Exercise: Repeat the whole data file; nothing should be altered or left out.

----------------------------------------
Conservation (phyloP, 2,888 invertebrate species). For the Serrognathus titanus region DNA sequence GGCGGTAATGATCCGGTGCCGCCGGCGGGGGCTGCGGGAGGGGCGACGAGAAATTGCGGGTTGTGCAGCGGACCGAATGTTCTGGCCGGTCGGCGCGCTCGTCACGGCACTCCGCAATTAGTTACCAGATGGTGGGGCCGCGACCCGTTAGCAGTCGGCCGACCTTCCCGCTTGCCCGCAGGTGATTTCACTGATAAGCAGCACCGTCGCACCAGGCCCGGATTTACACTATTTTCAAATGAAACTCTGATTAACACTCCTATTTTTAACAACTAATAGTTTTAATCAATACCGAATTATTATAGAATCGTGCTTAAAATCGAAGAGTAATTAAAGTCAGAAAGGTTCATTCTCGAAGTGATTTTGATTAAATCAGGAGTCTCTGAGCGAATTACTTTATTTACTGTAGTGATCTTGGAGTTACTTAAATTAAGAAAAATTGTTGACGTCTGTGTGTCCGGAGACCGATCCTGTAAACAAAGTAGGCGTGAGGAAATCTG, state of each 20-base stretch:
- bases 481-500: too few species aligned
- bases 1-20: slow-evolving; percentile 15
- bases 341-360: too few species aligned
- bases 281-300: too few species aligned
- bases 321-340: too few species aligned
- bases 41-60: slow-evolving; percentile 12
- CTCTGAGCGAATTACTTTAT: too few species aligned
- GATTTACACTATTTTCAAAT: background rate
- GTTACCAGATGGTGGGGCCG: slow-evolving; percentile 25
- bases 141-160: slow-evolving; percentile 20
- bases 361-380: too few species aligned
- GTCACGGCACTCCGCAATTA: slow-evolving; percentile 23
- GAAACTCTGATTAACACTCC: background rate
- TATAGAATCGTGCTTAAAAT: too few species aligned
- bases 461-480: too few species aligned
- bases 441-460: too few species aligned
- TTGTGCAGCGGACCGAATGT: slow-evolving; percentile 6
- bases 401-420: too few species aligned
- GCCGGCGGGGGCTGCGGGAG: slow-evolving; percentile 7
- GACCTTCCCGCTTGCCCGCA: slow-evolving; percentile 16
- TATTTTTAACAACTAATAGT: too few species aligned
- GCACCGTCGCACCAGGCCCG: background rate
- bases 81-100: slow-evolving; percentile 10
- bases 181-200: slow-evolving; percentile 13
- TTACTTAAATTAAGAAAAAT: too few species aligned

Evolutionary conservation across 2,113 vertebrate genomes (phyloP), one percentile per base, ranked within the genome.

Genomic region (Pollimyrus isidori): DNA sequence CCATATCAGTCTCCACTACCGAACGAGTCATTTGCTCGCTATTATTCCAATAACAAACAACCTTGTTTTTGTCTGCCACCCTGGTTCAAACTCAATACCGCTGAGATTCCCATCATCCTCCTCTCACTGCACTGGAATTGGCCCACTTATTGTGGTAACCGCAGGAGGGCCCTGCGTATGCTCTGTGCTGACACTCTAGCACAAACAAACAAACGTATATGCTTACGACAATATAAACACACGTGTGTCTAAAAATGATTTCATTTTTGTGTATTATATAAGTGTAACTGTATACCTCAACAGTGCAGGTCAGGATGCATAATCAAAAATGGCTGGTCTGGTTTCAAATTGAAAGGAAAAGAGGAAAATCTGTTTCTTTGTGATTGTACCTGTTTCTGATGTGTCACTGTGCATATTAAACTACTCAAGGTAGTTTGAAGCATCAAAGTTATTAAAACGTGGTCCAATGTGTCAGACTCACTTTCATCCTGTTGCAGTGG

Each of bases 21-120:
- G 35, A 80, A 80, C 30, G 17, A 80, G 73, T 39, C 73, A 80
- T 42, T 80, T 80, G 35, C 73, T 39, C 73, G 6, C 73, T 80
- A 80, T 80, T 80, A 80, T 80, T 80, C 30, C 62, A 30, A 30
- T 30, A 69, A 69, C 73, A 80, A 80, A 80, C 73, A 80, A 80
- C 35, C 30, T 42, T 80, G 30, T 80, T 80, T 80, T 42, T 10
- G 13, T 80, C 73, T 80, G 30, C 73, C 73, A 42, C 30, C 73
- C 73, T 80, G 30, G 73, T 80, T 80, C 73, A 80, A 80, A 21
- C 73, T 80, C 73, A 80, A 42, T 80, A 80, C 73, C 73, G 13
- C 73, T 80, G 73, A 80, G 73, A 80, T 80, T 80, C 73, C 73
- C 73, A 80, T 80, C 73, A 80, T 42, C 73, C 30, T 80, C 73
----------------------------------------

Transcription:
Conservation (phyloP, 2,888 invertebrate species). For the Serrognathus titanus region DNA sequence GGCGGTAATGATCCGGTGCCGCCGGCGGGGGCTGCGGGAGGGGCGACGAGAAATTGCGGGTTGTGCAGCGGACCGAATGTTCTGGCCGGTCGGCGCGCTCGTCACGGCACTCCGCAATTAGTTACCAGATGGTGGGGCCGCGACCCGTTAGCAGTCGGCCGACCTTCCCGCTTGCCCGCAGGTGATTTCACTGATAAGCAGCACCGTCGCACCAGGCCCGGATTTACACTATTTTCAAATGAAACTCTGATTAACACTCCTATTTTTAACAACTAATAGTTTTAATCAATACCGAATTATTATAGAATCGTGCTTAAAATCGAAGAGTAATTAAAGTCAGAAAGGTTCATTCTCGAAGTGATTTTGATTAAATCAGGAGTCTCTGAGCGAATTACTTTATTTACTGTAGTGATCTTGGAGTTACTTAAATTAAGAAAAATTGTTGACGTCTGTGTGTCCGGAGACCGATCCTGTAAACAAAGTAGGCGTGAGGAAATCTG, state of each 20-base stretch:
- bases 481-500: too few species aligned
- bases 1-20: slow-evolving; percentile 15
- bases 341-360: too few species aligned
- bases 281-300: too few species aligned
- bases 321-340: too few species aligned
- bases 41-60: slow-evolving; percentile 12
- CTCTGAGCGAATTACTTTAT: too few species aligned
- GATTTACACTATTTTCAAAT: background rate
- GTTACCAGATGGTGGGGCCG: slow-evolving; percentile 25
- bases 141-160: slow-evolving; percentile 20
- bases 361-380: too few species aligned
- GTCACGGCACTCCGCAATTA: slow-evolving; percentile 23
- GAAACTCTGATTAACACTCC: background rate
- TATAGAATCGTGCTTAAAAT: too few species aligned
- bases 461-480: too few species aligned
- bases 441-460: too few species aligned
- TTGTGCAGCGGACCGAATGT: slow-evolving; percentile 6
- bases 401-420: too few species aligned
- GCCGGCGGGGGCTGCGGGAG: slow-evolving; percentile 7
- GACCTTCCCGCTTGCCCGCA: slow-evolving; percentile 16
- TATTTTTAACAACTAATAGT: too few species aligned
- GCACCGTCGCACCAGGCCCG: background rate
- bases 81-100: slow-evolving; percentile 10
- bases 181-200: slow-evolving; percentile 13
- TTACTTAAATTAAGAAAAAT: too few species aligned

Evolutionary conservation across 2,113 vertebrate genomes (phyloP), one percentile per base, ranked within the genome.

Genomic region (Pollimyrus isidori): DNA sequence CCATATCAGTCTCCACTACCGAACGAGTCATTTGCTCGCTATTATTCCAATAACAAACAACCTTGTTTTTGTCTGCCACCCTGGTTCAAACTCAATACCGCTGAGATTCCCATCATCCTCCTCTCACTGCACTGGAATTGGCCCACTTATTGTGGTAACCGCAGGAGGGCCCTGCGTATGCTCTGTGCTGACACTCTAGCACAAACAAACAAACGTATATGCTTACGACAATATAAACACACGTGTGTCTAAAAATGATTTCATTTTTGTGTATTATATAAGTGTAACTGTATACCTCAACAGTGCAGGTCAGGATGCATAATCAAAAATGGCTGGTCTGGTTTCAAATTGAAAGGAAAAGAGGAAAATCTGTTTCTTTGTGATTGTACCTGTTTCTGATGTGTCACTGTGCATATTAAACTACTCAAGGTAGTTTGAAGCATCAAAGTTATTAAAACGTGGTCCAATGTGTCAGACTCACTTTCATCCTGTTGCAGTGG

Each of bases 21-120:
- G 35, A 80, A 80, C 30, G 17, A 80, G 73, T 39, C 73, A 80
- T 42, T 80, T 80, G 35, C 73, T 39, C 73, G 6, C 73, T 80
- A 80, T 80, T 80, A 80, T 80, T 80, C 30, C 62, A 30, A 30
- T 30, A 69, A 69, C 73, A 80, A 80, A 80, C 73, A 80, A 80
- C 35, C 30, T 42, T 80, G 30, T 80, T 80, T 80, T 42, T 10
- G 13, T 80, C 73, T 80, G 30, C 73, C 73, A 42, C 30, C 73
- C 73, T 80, G 30, G 73, T 80, T 80, C 73, A 80, A 80, A 21
- C 73, T 80, C 73, A 80, A 42, T 80, A 80, C 73, C 73, G 13
- C 73, T 80, G 73, A 80, G 73, A 80, T 80, T 80, C 73, C 73
- C 73, A 80, T 80, C 73, A 80, T 42, C 73, C 30, T 80, C 73